I apply this to every business scenario – what is truly the worst case scenario? And then once you face that, you go ‘ah okay – well, whatever then’. It’s liberating. 

What would you do with unlimited resources?

“I wouldn’t say David Attenborough and I are pals – but I could watch him all day!”

I love the innovation that’s happening in the alternative foods space, such as fermentation processes and lab-grown meats. If money and time were not an issue, I would really like to implement a number of ideas in my head. 

Also, I’d go on a really long diving holiday! I’ve always loved diving. I watched Seaspiracy recently (I wouldn’t go as far as saying David Attenborough and I are pals but I could watch him all day). I’ve always been obsessed with sharks, and this documentary made me see how endangered they are as a species. I’d love to go diving with them and find out more about how we can help them. 

Speaking of innovation: you recently used Addition’s R&D tax relief service to file a successful R&D claim for your Mindful Bites Biscotti. Can you tell us more about that?

“Trying to achieve the same flavour, texture and joyfulness as familiar favourites, while completely overhauling the recipe is innovation at its best!”

It was even harder than it sounds! It was a very delicate process working with sourdoughs. It was really more like alchemy.

These recipes are even protected by Italian law! For me to make a vegan version, I would have to go through so many different approval levels that it was easier to call them something else entirely.

I am very lucky to have an amazing group of producers. Their commitment to the end product is impressive. We’re now filing an R&D claim for our vegan Nutella. .

We are taking on these heavyweight copyrighted products and trying to achieve the same flavour, texture and joyfulness associated with it, while completely overhauling the recipe to wipe it clean from harmful ingredients. That’s innovation at its best!

What key activities would you recommend entrepreneurs to invest their time in?

Drown out the toxic narrative in your head – and avoid the Misery Chambers!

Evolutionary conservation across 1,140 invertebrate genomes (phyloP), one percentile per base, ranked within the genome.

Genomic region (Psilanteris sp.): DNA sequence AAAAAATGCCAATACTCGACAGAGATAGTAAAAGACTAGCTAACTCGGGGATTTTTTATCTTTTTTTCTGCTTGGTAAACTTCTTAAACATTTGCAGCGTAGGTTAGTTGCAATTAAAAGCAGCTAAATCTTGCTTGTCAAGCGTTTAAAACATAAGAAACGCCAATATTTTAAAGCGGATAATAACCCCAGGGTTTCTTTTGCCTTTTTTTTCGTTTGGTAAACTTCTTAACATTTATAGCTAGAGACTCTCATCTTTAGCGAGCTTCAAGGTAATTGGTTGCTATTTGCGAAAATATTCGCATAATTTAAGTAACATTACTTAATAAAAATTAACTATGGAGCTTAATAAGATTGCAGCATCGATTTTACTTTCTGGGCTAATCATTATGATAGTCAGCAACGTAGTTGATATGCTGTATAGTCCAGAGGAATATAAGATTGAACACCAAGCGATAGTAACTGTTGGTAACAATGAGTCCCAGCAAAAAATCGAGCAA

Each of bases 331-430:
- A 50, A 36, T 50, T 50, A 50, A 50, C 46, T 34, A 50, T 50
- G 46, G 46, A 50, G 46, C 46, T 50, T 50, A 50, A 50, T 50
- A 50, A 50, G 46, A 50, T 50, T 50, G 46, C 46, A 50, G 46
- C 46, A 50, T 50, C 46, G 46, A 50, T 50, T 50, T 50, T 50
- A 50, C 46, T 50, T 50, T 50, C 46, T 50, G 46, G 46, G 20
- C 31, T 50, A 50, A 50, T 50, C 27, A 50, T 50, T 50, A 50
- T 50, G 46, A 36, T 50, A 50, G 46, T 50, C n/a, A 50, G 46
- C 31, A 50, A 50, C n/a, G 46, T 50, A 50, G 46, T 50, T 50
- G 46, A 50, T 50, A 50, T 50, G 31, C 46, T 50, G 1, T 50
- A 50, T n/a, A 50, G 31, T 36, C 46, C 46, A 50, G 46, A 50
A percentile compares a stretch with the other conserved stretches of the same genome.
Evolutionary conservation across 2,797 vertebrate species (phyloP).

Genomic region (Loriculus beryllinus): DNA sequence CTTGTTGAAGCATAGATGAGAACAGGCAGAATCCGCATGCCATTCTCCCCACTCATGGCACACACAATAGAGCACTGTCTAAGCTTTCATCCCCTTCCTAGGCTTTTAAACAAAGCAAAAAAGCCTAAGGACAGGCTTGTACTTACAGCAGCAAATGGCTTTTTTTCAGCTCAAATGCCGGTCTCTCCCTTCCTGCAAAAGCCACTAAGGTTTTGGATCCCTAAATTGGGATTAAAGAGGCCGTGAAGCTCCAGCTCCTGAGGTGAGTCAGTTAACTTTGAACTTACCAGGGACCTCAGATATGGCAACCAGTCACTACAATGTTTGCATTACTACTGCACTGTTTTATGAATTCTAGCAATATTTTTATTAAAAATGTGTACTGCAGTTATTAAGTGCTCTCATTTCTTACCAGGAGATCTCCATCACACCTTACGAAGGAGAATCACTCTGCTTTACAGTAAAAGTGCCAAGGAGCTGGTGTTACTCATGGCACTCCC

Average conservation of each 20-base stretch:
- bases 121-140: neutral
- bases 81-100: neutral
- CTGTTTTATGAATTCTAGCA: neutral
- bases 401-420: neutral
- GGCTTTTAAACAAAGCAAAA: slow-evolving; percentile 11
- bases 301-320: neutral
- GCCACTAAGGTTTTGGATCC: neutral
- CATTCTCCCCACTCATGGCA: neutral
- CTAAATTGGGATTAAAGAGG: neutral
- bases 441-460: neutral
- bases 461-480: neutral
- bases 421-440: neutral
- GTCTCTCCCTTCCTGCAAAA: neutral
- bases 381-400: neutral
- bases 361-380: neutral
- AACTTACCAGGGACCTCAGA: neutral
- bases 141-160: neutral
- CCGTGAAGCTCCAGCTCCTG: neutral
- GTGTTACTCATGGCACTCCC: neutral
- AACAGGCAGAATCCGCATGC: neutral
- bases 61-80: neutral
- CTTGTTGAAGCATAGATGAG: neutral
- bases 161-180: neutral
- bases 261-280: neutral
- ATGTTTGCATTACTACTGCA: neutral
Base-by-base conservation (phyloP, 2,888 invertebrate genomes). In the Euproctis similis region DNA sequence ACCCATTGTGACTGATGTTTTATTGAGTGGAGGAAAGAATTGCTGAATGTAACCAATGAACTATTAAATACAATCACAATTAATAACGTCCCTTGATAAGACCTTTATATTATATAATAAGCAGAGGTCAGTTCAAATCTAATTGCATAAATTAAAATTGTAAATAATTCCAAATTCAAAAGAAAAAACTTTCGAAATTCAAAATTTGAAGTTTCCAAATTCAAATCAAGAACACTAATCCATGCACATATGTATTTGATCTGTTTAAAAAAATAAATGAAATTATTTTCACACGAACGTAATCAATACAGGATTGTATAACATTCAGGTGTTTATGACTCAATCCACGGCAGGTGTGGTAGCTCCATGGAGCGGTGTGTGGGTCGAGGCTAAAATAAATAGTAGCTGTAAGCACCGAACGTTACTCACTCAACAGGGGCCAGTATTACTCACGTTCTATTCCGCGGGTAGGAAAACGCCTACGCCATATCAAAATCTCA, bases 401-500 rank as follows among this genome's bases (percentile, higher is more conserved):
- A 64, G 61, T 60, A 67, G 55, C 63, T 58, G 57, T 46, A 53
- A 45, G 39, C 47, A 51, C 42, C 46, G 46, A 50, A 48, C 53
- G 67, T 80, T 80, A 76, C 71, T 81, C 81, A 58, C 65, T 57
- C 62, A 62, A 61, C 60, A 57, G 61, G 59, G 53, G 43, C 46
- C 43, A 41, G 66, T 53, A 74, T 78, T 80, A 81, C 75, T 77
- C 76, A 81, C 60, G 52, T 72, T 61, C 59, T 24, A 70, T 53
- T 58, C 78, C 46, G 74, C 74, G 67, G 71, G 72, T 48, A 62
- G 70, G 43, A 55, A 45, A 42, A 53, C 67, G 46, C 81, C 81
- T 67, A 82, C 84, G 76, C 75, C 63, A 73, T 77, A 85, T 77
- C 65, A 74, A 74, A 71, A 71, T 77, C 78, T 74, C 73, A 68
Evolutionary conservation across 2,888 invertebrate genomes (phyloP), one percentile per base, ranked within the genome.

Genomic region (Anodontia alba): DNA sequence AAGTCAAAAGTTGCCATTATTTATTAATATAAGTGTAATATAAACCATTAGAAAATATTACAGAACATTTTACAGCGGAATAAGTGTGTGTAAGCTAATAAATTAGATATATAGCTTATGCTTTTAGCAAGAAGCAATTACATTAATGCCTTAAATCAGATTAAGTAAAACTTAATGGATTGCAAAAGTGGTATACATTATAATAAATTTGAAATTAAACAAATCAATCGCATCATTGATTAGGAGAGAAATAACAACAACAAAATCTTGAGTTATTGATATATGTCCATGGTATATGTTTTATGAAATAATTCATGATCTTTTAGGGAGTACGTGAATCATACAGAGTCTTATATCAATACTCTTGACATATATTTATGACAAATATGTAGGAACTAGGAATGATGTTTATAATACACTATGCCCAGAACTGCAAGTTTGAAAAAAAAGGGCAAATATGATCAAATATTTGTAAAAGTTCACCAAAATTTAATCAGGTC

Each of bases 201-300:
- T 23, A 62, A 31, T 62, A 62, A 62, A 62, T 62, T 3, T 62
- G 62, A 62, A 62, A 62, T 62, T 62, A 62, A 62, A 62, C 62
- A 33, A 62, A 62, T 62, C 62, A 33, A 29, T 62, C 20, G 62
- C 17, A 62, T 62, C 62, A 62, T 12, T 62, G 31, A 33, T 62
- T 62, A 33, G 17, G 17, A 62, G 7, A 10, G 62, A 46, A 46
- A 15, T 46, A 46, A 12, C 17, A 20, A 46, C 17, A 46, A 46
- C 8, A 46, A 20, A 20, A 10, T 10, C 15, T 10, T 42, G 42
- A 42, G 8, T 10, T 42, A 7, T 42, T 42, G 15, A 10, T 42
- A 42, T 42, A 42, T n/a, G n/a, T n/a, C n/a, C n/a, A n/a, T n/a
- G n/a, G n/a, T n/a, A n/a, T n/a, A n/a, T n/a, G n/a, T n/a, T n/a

It can be easy to feel that ‘the longer hours I put in, the harder I work and the more I suffer, the closer I am to an exit’, but this is wrong. The more you stay isolated, the louder the (often toxic) narrative in your head becomes.

You need to drown out this voice by getting out and speaking to other people. Start reconnecting with like-minded individuals – family, friends and other entrepreneurs and founders.

Having said that, do be selective in the company you keep. Avoid what I like to call the ‘Misery Chambers’. Of course, you should be comfortable expressing pain and coming to terms with things – but this needs to come with bouncing back and getting out there again.

There are online groups or circles where people are constantly regurgitating negativity. In these Misery Chambers – do you think you’re going to walk out feeling better about the world? Sometimes you need to say ‘I can’t listen to this anymore’. So do socialise, but choose your trusted network carefully.

What is your greatest fear, and how do you manage fear?

“You can’t really be a winner unless you are a very gracious loser. In reverse: be a gracious loser, then you will win.”

Failure is my greatest fear. However, you will always encounter it. You can’t really be a winner unless you are a very gracious loser. In reverse: be a gracious loser, then you will win. You need to see both success and failure as one and the same.

Even when you win, you’re still not invincible. Even if you win one day, the next day might hit you in the face.

There’s no point in being desperately sad about loss, or overly-cocky about your wins. Just take it all in stride – that’s the best way to manage things.

Stephanie Peritore is an Addition client and founder of Mindful Bites.